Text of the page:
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The Democratic Strategist

Political Strategy for a Permanent Democratic Majority

Mark Penn’s Really Bad Week

The big political news this Monday morning is last night’s announcement by Hillary Clinton’s campaign that Mark Penn was being “demoted” from his role as Chief Strategist for HRC, though he’ll apparently continue to do some residual polling. It took nearly a week, but the move was clearly the result of Penn’s meeting last Monday with the Colombian ambassador to discuss the status of congressional action on a free trade agreement with the U.S. Penn is CEO of the public relations giant Burson-Marsteller, which has a $300,000 contract with the Bogota government. Given the Clinton campaign’s criticism last month of a meeting with Canadian consular officials by Obama economic advisor Austan Goolsbee to discuss the future of NAFTA, Penn’s departure is hardly a big surprise.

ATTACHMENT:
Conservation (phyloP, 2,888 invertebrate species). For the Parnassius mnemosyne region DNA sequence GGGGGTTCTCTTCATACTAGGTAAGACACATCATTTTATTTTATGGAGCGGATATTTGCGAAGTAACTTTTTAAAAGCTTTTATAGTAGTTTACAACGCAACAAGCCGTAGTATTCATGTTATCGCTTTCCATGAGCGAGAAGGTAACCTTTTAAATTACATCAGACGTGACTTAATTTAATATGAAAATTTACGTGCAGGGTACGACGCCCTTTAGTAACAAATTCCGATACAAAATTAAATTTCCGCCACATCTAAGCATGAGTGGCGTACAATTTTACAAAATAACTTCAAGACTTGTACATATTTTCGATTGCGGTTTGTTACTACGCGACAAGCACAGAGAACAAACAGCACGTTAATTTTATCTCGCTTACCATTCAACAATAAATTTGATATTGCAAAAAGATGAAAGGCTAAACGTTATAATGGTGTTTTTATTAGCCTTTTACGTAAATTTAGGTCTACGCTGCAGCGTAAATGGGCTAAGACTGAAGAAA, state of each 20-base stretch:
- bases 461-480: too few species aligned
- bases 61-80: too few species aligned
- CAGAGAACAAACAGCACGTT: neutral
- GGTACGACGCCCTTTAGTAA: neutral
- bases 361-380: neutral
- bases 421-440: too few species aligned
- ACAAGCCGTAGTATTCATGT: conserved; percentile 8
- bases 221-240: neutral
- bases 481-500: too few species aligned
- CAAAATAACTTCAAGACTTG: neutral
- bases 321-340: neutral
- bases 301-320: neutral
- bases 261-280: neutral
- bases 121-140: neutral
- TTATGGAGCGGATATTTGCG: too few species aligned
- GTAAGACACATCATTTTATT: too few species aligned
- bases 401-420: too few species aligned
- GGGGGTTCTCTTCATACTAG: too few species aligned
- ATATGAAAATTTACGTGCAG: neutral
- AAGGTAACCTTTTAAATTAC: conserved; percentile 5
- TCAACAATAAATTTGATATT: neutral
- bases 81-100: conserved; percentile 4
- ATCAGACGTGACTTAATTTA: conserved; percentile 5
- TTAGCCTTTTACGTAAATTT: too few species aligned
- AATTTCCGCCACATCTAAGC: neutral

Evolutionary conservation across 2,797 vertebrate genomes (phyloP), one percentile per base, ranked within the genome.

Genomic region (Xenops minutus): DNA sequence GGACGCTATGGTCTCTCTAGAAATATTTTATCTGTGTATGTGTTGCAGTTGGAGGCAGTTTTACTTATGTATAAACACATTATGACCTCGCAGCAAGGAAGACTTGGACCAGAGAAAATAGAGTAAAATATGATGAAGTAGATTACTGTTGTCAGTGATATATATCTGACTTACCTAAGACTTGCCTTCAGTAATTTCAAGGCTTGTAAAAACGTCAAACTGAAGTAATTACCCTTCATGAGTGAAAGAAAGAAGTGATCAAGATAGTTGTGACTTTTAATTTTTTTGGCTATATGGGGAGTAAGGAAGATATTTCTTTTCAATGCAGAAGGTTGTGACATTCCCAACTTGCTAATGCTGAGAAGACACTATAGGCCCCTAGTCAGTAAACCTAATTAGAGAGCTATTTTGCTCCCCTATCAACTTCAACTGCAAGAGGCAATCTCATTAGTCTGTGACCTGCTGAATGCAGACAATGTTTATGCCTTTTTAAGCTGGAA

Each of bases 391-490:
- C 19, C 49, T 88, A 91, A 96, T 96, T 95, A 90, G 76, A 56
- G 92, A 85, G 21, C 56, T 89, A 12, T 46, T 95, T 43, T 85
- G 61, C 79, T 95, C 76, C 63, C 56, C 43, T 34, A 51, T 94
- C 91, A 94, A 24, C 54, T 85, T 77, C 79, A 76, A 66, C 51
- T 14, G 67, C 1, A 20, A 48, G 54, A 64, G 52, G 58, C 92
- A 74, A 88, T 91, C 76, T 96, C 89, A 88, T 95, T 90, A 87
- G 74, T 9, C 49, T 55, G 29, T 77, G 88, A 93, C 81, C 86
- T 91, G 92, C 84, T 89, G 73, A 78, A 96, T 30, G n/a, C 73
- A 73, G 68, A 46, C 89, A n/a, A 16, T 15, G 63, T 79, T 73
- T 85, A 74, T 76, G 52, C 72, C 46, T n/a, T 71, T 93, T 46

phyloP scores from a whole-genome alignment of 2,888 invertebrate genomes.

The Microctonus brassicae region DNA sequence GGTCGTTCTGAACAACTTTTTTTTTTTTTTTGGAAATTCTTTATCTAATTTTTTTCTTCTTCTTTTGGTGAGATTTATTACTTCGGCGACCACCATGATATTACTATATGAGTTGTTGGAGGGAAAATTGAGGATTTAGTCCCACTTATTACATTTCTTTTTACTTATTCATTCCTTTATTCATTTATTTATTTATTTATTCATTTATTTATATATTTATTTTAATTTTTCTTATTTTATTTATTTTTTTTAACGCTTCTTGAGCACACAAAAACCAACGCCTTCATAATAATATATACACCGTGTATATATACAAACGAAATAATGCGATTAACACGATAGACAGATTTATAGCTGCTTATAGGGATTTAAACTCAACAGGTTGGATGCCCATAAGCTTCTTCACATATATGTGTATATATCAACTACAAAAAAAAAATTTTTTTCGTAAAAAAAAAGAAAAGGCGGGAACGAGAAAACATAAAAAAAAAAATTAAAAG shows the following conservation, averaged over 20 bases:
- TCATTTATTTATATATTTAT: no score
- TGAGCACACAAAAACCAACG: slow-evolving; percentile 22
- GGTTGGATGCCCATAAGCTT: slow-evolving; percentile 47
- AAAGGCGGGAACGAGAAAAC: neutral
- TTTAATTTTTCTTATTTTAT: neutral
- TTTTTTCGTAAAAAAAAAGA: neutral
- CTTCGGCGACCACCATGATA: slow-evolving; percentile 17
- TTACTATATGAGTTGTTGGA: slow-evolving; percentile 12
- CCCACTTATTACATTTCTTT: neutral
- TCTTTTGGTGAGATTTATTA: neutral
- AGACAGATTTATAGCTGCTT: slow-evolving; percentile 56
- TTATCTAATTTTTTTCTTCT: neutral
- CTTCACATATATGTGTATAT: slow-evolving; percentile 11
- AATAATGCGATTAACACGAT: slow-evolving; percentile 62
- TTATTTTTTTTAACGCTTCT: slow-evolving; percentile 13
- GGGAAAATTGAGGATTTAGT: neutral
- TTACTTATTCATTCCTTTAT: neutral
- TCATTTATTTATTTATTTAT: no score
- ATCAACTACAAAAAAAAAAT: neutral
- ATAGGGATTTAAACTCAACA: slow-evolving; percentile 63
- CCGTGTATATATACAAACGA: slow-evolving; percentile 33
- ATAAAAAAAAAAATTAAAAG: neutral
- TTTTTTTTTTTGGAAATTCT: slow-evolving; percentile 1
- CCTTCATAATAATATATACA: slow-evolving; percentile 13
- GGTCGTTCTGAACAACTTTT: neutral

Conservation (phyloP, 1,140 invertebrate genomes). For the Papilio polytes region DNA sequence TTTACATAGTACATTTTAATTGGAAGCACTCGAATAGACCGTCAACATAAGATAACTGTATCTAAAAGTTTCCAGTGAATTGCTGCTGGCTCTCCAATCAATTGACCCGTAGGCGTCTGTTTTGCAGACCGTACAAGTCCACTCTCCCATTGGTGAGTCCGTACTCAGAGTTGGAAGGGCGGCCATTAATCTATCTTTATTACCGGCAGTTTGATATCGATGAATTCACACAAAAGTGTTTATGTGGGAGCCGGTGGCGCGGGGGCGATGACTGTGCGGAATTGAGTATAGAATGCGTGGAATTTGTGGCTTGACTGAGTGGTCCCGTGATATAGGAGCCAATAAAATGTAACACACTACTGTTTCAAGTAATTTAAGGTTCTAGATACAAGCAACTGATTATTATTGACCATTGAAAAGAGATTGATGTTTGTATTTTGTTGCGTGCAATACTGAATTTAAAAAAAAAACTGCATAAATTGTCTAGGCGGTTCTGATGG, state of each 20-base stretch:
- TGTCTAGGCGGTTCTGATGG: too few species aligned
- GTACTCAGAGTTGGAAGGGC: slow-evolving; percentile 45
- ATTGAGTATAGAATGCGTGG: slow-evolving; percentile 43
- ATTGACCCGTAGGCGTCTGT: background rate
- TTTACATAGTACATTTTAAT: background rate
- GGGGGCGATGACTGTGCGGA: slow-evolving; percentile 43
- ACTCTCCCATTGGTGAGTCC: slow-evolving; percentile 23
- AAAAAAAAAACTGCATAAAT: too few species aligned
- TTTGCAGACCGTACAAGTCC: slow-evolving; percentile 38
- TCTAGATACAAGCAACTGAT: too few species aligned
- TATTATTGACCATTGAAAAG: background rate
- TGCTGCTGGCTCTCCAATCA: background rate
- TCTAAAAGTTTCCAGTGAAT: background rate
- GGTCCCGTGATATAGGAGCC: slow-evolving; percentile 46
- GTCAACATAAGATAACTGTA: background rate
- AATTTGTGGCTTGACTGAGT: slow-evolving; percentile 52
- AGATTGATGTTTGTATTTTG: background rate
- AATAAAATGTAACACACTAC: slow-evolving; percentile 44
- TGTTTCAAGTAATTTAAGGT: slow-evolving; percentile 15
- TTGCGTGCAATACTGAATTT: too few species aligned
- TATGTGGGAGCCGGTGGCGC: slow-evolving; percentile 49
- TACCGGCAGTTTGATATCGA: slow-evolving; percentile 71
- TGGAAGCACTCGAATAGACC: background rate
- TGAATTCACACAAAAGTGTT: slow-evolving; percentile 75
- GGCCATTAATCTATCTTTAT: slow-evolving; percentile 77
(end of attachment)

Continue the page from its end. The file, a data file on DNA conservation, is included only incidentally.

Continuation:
It was a really bad week for Penn, since the Colombians promptly canceled their contract wth Burson-Marsteller after the story broke.
Readers who don’t know Mark Penn from Pennzoil may wonder why this staff change is being treated as such a big deal. It’s pretty simple: Penn has long become the symbol of pretty much everything about the Clinton campaign that its detractors, and even many of its supporters, don’t like: its alleged arrogance, its corporate-friendliness, its “poll-driven” lack of passion, and its early strategy of depicting the candidate as “inevitable.” Labor folk have been angry for a good while about Penn’s continued leadership of Burson-Marsteller, which makes a fair amount of money advising corporations on how to fight unions. And a lot of people towards the left end of the party have strongly disliked Penn for years dating back to his partnership with Dick Morris in the Clinton White House and the 1996 Clinton-Gore campaign, not to mention his role in Joe Lieberman’s 2004 presidential run.
At this very late date, it’s hard to imagine that Penn’s departure will make a lot of difference to Clinton’s campaign. But I’d expect we’ll soon start hearing stories that the move has miraculously revived campaign morale; they could use some signs of positive motivation right now, real or contrived. So Penn’s unhappy moment in the political spotlight may continue for a while yet.

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